Shitty Beetles? Are they any good?

For two years, I’ve been writing an 80s music newsletter with a friend of mine. Well, not just any of buddy of mine, but my very own musical advisor and a pop guru who introduced many artists to me back in the original 1980s. 

We named it after the Finnish title of St. Elmo’s Fire, the movie, and don’t feel bad if you’ve never heard of it. First of all, it’s in Finnish, and second of all, we’ve been very patiently waiting to get discovered, and have wanted to let that happen organically. Without marketing, that is. 

And for “research” purposes, I’ve also been reading or maybe re-reading the local paper from the 1980s, practically daily. (It started when I was writing Someday Jennifer in which the main character “travels” back in time). 

It’s been surprisingly uplifting.

Every day, an article will remind me that things have actually got better, too. Then I get to the sports section, and read about my idols (again) until I finally hit the funny pages and the TV listings. 

That’s probably where I spend most of my time. Checking ut the movie listings and shake my head at the slim pickings on the TV front. Our two channels only broadcast between 5pm and 11pm, basically. On Mondays, Channel 2 was reserved for Swedish language programs. 

Take out the children’s programming between 5 and seven, and the news and the political shows, and there’s not much left for a teenage boy to watch. 

That’s why we all watched the same shows and talked about them at school the next day. And that’s why my generation has some of the same reference points as my parents’ generation. 

When the movie of the night was The African Queen (1951), starring Humphrey Bogart, that’s what you watched. And if it was a John Wayne movie, then western it was. Spencer Tracy, Katherine Hepburn, Elvis, Doris Day, Grace Kelly were all big stars. The Italian Don Camillo movies from the 1950 and 60s were a huge Sunday matinee hit.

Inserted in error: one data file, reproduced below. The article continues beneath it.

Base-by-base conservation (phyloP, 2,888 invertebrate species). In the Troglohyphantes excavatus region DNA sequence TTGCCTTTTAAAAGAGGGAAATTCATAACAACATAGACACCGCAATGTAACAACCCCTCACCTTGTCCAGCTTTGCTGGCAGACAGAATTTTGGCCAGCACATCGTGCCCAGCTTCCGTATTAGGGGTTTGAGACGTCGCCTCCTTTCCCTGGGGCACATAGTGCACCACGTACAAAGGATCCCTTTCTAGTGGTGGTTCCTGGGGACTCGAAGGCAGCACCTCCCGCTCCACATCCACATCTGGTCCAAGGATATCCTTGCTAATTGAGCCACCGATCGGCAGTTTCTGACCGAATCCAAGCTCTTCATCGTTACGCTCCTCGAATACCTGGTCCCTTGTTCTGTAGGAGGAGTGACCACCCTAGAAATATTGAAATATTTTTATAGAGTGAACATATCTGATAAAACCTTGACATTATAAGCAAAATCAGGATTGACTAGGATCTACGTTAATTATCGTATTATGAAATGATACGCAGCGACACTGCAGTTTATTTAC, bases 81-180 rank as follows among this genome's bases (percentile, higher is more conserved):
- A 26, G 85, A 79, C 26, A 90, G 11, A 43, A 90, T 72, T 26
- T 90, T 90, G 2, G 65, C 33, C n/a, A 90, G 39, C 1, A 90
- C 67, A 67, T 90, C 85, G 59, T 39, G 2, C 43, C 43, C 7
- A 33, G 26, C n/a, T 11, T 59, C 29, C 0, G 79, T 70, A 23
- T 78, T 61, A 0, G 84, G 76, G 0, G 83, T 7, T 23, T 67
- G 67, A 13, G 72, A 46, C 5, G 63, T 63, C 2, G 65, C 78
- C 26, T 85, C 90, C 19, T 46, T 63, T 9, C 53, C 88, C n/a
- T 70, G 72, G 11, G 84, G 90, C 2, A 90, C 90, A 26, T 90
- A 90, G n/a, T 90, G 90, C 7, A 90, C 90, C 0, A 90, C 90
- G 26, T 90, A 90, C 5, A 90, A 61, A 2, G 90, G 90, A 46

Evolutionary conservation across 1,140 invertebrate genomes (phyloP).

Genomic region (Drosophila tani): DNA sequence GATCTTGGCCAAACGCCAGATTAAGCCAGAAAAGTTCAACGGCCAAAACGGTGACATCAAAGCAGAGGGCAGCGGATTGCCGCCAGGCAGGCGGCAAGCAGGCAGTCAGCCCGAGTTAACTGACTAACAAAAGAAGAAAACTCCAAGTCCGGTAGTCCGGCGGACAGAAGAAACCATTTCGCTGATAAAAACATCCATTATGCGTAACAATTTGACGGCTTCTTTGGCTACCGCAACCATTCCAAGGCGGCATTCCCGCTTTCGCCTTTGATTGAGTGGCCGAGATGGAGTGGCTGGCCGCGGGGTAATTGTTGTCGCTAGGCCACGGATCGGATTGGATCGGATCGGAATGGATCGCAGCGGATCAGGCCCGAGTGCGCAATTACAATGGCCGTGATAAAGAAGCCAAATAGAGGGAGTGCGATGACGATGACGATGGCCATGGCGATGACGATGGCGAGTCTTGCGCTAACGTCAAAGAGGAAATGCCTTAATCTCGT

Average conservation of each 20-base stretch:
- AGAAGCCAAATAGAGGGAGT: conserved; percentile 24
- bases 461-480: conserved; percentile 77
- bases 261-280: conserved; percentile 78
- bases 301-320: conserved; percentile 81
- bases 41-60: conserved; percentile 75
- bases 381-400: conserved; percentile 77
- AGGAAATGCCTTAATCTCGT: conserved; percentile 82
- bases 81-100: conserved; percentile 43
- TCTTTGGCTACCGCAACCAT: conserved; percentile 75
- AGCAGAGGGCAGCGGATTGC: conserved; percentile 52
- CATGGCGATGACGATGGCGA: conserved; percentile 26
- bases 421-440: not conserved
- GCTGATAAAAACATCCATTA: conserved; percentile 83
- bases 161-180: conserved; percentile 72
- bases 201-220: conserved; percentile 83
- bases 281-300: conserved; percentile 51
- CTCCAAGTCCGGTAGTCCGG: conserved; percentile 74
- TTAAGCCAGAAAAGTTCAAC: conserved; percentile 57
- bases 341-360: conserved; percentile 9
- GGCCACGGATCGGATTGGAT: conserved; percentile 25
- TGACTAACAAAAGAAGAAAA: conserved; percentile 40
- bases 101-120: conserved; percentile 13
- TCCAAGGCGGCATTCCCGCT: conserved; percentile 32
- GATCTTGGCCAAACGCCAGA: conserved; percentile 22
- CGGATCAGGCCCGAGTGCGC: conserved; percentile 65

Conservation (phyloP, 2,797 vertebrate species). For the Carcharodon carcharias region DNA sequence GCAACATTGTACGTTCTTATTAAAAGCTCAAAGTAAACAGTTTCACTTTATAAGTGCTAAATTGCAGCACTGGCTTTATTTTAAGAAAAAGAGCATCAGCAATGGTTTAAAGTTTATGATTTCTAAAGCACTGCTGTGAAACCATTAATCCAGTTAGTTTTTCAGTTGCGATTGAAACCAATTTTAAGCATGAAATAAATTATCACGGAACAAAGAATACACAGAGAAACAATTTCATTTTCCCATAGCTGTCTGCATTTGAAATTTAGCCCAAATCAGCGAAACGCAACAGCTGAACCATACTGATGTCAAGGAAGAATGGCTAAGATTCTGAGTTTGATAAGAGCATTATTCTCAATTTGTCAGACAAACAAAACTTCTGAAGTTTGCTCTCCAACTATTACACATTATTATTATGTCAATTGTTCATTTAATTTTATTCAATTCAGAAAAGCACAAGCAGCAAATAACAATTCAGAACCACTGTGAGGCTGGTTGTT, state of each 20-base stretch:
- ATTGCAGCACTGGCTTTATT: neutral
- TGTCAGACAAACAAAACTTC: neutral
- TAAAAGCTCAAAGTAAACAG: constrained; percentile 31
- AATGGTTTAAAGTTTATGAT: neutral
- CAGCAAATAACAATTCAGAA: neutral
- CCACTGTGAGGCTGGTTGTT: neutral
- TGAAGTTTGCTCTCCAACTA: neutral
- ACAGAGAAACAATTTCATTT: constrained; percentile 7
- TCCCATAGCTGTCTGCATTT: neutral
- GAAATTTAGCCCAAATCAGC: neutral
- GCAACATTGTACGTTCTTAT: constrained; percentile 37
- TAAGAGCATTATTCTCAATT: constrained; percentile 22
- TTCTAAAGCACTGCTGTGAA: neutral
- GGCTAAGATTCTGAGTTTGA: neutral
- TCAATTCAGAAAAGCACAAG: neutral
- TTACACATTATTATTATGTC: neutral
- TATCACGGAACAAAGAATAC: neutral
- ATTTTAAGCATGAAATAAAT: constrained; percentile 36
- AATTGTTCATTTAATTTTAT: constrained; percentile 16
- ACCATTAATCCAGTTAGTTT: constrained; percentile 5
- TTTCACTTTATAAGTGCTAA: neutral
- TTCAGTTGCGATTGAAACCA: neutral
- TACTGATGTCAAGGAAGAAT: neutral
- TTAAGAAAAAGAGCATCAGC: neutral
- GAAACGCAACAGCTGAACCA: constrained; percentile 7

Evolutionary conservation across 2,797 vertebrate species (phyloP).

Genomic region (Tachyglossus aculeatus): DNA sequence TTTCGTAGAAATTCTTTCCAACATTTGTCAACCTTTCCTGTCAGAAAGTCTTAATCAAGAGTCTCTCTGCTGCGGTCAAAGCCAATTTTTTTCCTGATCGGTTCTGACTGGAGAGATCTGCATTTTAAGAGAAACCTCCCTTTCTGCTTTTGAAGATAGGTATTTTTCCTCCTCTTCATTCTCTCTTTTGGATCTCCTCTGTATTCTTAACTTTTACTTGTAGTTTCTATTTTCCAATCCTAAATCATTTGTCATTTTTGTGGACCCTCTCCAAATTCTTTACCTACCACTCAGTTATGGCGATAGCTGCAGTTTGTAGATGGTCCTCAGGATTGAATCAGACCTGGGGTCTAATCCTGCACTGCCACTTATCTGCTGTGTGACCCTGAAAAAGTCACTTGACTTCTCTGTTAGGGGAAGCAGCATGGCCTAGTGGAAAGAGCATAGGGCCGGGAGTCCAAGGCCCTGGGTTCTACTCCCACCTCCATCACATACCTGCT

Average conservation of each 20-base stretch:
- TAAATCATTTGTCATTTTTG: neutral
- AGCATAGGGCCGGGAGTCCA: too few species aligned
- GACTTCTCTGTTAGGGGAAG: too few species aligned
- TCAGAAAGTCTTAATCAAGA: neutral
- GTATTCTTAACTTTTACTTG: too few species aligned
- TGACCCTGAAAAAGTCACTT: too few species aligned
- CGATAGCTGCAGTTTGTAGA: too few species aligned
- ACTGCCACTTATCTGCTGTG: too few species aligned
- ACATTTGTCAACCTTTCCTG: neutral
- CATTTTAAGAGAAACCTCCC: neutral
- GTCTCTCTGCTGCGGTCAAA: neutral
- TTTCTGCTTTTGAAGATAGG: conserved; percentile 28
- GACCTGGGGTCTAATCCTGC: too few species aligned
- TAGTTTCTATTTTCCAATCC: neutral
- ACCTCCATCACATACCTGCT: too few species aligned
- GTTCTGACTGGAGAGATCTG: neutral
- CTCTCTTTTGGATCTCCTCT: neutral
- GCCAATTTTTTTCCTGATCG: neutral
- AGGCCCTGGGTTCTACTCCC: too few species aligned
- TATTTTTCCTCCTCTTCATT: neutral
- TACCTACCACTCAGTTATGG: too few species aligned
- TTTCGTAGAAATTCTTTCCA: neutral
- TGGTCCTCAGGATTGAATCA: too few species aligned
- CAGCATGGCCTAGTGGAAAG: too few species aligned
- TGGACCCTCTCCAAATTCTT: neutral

And when I moved out to go to college, and my small apartment had “cable”, or Sky channel, their programming was music videos and American TV from the 60s. I’ve spent days and nights watching Hogan’s Heroes, I Dream of Jeannie, and Get Smart, and laughed at the shoe phones and the cone of silence. 

Of course, when The African Queen was on TV in Finland in 1983, it was only a 32-year-old movie. It’s like watching The Silence of the Lambs today. Or Wayne’s World, the movie I probably quote the most. 

But I wonder – even worry – if there’s going to be a reference gap between me and my kids. Even though The Silence of the Lambs is certainly available on some streaming service somewhere, will they even just happen to see it. Would they ever choose to watch it even though, unlike Don Camillo or Casablanca, it’s in colour, too. 

That’s why Wife and I often push for movies and shows from the 80s and 90s for the kids to watch with us. It took years for Wife to convince Daughter to watch Pretty Woman with her but even Daughter would agree that it’s much more fun to go shopping, walk by a store, shake a few bags and say, “big mistake, huge!” and laugh and laugh. 

Last week we watched Sliding Doors, and I can’t wait until I can persuade them to watch Wayne’s World with me. 

All of a sudden, my jokes will make sense to them.

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